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Panic button

Who ate all the the humble pies?

Another day eating humble pie over at Facebook central!

According to early reports hitting the UK news wires, after eight months of saying the CEOP panic button is unnecessary, Facebook have made a complete climbdown and the button will now appear on user profile pages.

It’s not clear so far what timelines they will work to, but Talking to Youth is happy that adding its voice to those of every Police Force in Great Britain, the UK Government, CEOP and many hundreds of thousands of concerned parents has helped in some way to get Facebook to examine their priorities and make the necessary changes.

Facebook to bolt stable door… maybe

It’s good to see that Facebook staff are apparently sitting down today to finally get to grips with privacy issues.  Everyone’s privacy should be taken seriously, but when millions of teenagers and children are involved, security becomes absolutely essential.

I blogged here about the Facebook’s baffling refusal to include the CEOPS panic button, despite the request from all UK police forces.  That attitude, the software flaw that allowed access to contact details (since fixed) and now the giving to third party websites of permission to post users’ views without their specific consent, all betray a complete failure of the security responsibilities of Facebook to keep up with its data-sharing culture.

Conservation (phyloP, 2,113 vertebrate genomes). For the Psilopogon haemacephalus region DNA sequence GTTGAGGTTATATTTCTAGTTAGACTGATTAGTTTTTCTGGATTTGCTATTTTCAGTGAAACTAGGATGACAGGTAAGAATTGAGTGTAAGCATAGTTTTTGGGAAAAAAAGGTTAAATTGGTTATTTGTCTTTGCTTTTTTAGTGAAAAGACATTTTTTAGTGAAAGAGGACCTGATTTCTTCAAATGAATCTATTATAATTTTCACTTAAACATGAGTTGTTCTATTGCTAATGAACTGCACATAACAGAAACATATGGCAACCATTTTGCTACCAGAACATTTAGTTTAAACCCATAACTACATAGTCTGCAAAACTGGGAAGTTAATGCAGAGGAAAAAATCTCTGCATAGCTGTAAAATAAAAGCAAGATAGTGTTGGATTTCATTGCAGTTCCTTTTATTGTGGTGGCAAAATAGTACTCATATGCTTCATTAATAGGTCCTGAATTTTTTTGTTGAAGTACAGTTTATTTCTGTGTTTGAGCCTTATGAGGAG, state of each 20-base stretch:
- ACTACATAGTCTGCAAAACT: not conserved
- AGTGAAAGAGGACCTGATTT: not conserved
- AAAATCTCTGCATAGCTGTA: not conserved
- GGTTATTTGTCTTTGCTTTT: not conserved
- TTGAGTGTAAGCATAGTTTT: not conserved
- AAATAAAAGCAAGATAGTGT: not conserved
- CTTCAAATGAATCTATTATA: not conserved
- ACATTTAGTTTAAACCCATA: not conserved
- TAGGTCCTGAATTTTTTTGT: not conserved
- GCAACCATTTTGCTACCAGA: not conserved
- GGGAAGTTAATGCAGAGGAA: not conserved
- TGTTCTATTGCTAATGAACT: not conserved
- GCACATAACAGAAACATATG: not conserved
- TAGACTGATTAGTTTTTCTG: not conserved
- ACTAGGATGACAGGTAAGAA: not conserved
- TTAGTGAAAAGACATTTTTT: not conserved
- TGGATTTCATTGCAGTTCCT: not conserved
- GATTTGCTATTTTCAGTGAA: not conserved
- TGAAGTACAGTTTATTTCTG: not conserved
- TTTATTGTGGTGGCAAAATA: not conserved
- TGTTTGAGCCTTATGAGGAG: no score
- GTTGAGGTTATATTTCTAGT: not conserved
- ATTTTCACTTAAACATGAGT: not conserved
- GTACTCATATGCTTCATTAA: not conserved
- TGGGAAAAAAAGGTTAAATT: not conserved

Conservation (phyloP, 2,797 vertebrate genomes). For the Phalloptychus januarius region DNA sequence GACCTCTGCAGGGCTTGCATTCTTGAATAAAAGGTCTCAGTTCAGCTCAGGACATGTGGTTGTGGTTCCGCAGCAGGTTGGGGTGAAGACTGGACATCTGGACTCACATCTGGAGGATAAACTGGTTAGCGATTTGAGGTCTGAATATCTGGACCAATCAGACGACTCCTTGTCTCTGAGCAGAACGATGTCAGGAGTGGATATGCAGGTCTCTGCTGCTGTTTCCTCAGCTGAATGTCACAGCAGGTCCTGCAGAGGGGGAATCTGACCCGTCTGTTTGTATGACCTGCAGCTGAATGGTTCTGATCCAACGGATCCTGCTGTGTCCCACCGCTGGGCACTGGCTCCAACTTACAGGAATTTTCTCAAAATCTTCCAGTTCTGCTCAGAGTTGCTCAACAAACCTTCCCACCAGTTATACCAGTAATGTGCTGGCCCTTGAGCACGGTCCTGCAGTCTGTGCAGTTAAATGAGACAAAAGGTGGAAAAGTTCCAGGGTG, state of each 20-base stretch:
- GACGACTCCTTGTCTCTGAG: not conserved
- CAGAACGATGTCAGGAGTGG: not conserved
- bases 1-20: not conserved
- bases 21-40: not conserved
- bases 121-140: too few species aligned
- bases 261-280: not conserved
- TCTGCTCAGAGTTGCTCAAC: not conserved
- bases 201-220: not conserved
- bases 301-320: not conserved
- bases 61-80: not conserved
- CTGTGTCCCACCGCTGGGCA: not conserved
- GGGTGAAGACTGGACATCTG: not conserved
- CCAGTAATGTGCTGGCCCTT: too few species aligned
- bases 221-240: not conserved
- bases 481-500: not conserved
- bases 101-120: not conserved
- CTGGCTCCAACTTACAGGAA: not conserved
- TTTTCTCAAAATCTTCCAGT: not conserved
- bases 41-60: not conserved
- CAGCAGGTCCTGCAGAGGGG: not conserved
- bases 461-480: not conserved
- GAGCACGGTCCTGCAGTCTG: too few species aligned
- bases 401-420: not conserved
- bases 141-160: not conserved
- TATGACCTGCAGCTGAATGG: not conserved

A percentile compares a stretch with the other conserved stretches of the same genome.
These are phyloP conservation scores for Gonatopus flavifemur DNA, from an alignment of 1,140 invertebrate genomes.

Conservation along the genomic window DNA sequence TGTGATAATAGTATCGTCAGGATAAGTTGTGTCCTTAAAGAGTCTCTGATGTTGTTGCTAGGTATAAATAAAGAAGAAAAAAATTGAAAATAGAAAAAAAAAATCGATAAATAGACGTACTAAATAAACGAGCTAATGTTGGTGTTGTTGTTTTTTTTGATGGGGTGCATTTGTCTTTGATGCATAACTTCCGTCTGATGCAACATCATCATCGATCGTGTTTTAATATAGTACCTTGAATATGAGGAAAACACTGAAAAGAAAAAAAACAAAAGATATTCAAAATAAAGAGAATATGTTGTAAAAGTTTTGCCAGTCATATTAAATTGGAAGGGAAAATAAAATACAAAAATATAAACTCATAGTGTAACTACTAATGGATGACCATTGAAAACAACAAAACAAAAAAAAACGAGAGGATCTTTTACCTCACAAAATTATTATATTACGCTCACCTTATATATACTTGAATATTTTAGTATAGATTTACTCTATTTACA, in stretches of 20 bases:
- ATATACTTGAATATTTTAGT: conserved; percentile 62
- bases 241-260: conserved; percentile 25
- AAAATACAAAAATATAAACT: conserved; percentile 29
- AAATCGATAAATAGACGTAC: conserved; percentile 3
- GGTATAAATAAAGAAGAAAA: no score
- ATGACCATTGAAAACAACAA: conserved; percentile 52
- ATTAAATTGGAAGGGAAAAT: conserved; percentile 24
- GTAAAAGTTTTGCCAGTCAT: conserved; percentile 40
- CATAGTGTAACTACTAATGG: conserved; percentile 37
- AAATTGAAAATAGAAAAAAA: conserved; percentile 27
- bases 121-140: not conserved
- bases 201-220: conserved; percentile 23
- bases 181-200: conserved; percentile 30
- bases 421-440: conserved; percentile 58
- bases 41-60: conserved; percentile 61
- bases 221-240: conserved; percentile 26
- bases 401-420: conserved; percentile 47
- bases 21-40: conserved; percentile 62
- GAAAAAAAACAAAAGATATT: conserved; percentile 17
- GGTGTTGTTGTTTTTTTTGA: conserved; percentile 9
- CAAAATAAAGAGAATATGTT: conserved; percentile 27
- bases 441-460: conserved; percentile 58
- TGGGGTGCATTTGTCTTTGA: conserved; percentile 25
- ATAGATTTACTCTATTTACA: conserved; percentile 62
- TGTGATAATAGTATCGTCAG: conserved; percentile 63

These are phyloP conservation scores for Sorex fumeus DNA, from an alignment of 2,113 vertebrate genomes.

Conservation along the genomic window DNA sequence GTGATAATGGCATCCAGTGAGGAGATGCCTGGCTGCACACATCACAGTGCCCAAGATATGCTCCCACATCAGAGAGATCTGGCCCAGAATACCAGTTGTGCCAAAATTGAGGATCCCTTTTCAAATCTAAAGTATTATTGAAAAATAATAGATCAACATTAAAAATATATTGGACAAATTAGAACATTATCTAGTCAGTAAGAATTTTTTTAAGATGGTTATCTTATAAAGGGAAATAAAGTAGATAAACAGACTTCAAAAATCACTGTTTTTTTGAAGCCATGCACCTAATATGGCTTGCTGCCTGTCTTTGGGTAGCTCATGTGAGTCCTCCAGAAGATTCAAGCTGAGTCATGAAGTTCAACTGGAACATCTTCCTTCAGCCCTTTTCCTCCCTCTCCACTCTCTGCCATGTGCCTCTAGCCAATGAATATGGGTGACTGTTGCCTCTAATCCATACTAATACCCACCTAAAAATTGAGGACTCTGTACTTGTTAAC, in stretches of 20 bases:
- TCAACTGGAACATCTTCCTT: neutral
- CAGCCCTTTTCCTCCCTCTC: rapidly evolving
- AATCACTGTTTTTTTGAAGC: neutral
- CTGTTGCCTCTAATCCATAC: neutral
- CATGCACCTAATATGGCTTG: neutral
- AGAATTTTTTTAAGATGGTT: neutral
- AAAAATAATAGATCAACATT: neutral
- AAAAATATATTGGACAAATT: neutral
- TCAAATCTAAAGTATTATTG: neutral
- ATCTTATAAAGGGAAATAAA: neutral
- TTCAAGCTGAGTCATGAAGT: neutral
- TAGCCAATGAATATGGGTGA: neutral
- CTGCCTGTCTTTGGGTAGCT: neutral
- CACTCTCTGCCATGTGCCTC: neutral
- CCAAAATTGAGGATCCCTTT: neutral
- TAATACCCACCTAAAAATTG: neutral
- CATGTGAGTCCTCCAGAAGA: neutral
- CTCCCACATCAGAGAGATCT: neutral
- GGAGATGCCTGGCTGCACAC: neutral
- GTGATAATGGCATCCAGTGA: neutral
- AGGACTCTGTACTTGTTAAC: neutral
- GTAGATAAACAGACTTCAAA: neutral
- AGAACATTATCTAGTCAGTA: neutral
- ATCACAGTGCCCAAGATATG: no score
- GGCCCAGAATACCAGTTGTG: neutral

Facebook pressing all the wrong buttons

Facebook needs a Click CEOP buttonAt TenNine we always put youth safety above any other concern, and I’m certain all of our peers in UK Youth Marketing do the same.  So the current ‘Facebook concedes online safety demands’ story didn’t just catch my eye, I can only say I am utterly astonished at Facebook’s position.